Teaching Toddlers to Cut

Thin card strips (about one inch) are a good first cutting experience. Parallel and diagonal lines can be added to the strips for a new challenge once random snipping has been mastered.

With older siblings to watch, the littlies are always very keen to cut. Rather than have them constantly nag me or try to grab those scissors and have a go on whatever is handy when I’m not looking, I prefer to spend some time and teach them to cut safely – under supervision! It is great for long stints of uninterrupted school time with older children while young ones are happily occupied on a purposeful and satisfying activity.

The stiffness of straws makes them easy to hold and cut. Cut straw pieces can be used for threading activities.

A good pair of child-sized scissors is important. Make sure that they have a larger hole in one side of the handle so the all of the child’s fingers can fit inside, rather than the kind that have two equal sized small handle holes. (See the pair in the photo.) I also buy proper scissors straight away, rather than safety scissors, simply because of the frustration children feel when scissors are not sharp enough to cut well. The initial paper based cutting experiences outlined here would be fine with safety scissors, but once they move on to the straws and other materials they may not be sharp enough.

Streamers are more difficult to cut because they do not stand stiffly out from the "holding hand."

Cutting strips should be about one inch wide so that the child can cut completely through the strip in one snip. Sliding scissors forward and making a second snip to cut through paper is a more difficult skill and should be introduced later. Show your child which hole is for the thumb and check that they continue to hold the scissors correctly with the blades facing away from them. Young children tend to turn their hands around, rather than the object they are cutting, which causes them to end up in all sorts of interesting and uncomfortable positions.

A new level of difficulty. Use cut beads for various craft projects later.

The first material to present is the easiest to cut – one inch strips of thin card stock. Regular paper is too thin and does not stand out stiffly from the child’s hand, flopping down and making it difficult to cut. Remind your child to keep moving their holding hand away from the scissors as they go.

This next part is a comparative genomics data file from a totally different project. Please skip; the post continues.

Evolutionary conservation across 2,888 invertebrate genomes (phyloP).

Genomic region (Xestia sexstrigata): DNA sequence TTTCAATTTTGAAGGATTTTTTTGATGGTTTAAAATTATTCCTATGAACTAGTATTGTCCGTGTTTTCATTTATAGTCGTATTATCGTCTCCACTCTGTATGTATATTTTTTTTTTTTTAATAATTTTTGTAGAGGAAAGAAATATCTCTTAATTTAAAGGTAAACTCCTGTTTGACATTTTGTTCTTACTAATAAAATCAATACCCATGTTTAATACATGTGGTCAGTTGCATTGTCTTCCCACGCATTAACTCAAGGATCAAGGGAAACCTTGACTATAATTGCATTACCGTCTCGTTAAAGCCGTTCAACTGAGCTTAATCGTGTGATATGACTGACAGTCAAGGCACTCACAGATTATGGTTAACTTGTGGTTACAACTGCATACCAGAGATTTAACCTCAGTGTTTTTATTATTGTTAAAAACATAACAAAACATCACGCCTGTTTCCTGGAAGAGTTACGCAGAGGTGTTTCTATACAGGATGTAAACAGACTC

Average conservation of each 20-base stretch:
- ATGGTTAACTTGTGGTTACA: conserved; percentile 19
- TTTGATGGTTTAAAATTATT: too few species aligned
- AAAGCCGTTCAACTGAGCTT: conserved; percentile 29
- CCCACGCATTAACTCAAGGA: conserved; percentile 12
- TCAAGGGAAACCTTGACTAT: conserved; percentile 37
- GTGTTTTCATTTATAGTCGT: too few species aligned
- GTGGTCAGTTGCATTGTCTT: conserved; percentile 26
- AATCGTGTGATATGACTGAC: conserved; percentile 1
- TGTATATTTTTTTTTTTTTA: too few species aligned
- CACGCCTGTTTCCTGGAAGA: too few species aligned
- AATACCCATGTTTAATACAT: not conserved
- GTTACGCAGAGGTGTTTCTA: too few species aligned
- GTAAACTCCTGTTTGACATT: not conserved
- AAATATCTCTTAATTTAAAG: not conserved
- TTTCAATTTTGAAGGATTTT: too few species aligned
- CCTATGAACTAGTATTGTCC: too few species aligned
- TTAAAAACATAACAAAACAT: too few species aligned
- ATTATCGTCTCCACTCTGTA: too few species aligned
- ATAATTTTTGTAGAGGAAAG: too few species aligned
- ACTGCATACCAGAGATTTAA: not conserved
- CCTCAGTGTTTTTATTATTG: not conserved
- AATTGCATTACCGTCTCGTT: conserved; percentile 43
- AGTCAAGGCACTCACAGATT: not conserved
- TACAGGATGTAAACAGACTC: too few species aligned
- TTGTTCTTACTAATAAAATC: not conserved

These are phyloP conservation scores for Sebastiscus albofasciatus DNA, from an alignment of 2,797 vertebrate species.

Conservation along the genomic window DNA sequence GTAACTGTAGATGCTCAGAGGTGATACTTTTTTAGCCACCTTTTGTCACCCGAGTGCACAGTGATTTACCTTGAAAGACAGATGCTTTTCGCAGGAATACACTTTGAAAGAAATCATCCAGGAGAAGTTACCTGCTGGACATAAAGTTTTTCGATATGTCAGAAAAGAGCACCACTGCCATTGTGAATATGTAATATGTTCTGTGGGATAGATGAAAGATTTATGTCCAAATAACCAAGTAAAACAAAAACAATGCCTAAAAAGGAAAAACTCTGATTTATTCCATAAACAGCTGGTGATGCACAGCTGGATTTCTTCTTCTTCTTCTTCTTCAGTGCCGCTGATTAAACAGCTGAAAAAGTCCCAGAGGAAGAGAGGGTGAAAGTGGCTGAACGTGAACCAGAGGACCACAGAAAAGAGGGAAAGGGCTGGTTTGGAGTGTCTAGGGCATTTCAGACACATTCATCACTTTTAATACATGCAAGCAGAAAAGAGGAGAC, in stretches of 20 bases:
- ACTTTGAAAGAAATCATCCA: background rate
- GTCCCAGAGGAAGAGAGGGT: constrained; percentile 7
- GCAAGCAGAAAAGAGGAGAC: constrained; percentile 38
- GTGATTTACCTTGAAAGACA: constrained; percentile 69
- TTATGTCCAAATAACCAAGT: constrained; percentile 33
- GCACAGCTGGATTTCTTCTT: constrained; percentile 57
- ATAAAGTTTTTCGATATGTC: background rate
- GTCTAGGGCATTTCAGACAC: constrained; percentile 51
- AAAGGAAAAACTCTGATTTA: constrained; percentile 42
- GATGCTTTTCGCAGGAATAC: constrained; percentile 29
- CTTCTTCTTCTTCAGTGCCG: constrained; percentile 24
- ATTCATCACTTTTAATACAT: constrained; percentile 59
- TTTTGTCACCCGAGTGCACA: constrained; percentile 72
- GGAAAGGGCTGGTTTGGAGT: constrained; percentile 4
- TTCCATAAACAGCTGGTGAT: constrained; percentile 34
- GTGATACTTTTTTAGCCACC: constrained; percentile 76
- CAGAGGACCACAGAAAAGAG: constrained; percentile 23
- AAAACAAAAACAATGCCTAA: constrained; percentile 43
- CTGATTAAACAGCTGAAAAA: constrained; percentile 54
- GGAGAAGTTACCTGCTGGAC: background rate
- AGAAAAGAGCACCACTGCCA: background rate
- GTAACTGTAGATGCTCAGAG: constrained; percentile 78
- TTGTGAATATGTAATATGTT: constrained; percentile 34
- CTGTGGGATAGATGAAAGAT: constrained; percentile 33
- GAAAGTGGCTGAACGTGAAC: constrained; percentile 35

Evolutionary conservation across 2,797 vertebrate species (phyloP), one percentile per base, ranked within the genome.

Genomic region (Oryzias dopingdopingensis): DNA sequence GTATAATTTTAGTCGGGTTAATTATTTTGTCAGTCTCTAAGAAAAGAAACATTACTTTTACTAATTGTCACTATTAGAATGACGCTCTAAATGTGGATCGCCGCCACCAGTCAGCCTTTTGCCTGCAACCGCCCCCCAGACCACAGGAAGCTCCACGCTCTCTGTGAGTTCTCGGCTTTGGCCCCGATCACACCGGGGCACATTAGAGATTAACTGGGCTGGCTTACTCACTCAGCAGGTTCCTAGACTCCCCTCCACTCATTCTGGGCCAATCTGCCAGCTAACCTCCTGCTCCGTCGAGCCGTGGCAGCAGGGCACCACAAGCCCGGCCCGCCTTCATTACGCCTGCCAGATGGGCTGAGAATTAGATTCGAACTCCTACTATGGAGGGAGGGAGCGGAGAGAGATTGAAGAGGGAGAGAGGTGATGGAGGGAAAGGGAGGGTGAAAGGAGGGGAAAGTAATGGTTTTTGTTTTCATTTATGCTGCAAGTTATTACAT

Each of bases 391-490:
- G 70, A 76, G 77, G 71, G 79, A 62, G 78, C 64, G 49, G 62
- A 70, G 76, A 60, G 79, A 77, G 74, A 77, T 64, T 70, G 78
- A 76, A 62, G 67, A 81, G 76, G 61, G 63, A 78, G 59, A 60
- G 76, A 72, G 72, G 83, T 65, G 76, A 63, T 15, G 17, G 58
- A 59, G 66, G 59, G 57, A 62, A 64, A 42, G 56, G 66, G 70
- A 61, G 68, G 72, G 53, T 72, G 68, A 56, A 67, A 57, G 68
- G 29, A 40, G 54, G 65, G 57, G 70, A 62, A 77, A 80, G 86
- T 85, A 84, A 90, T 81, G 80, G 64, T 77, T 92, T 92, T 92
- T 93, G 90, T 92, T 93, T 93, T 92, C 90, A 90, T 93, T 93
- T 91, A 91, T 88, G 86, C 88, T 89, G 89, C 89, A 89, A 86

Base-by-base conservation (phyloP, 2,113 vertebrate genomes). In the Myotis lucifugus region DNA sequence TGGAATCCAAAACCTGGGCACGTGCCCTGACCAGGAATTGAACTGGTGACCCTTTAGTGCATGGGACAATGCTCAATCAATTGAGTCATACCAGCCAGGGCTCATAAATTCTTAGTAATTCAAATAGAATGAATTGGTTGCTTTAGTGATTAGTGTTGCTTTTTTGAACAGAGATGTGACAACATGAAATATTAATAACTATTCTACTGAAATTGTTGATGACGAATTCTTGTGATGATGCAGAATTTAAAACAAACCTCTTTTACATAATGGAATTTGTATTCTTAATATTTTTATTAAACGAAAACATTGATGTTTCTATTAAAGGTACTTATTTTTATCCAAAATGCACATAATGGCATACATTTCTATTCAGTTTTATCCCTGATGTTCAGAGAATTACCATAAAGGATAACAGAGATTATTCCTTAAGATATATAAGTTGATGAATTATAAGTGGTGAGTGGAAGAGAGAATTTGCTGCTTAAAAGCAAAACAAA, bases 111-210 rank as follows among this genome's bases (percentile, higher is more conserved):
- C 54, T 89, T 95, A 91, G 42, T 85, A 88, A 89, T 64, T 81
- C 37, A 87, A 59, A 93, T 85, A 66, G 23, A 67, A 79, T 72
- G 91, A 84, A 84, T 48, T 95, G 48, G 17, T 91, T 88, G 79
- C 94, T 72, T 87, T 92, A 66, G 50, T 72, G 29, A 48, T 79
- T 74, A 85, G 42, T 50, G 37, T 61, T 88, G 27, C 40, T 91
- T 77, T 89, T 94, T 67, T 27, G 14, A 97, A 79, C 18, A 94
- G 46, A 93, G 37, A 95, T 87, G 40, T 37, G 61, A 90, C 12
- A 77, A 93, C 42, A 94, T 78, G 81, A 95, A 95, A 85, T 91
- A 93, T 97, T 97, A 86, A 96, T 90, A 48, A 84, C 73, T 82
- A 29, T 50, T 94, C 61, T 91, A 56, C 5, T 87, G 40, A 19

Tinsel makes pretty off-cuts for craft projects. It is quite difficult to handle for beginner cutters though.

I usually set my cutting activities up in the same format (same tray with basket or two wooden bowls) so that once familiar with the task, there is no need to re-explain what to do when a new material is introduced. Scraps are caught in the empty bowl or basket and can be collected and used for art activities such as gluing or collage.

Curling ribbon is also quite difficult to cut because it curls! Add snippets to your collage or other crafty supplies.

When the first cutting experience is presented I demonstrate first, explain what they need to do, then supervise very closely for a time, until I am sure that the child has mastered holding the scissors correctly, points them away from their body, moves their holding hand while cutting, collects their scraps in the container provided and is generally using the scissors in a responsible manner. I am then able to relax my supervision a little and begin to vary the materials once interest in those already available is beginning to wane.

The photographs throughout this article are in a suggested order of difficulty. Stick with thin card strips until the skill is well mastered, moving to thin card strips with straight and diagonal lines to cut along, before introducing the other suggested materials. Moving too fast will simply result in frustration as the material proves too difficult for the child to manipulate and cut successfully. Other items (such as the animals pictured below) can be added to keep interest levels high. Following on from here, a variety of interesting papers, shapes and other materials can be presented, including those that require the child to slide the scissors along and make several cuts. Start with free cutting, straight lines, then curves and other shapes.

My toddlers love this activity. They focussed for an incredibly long time, cutting the streamers into food for the animals to eat. (The scissors should be presented on the tray with the blades facing away from the child.)

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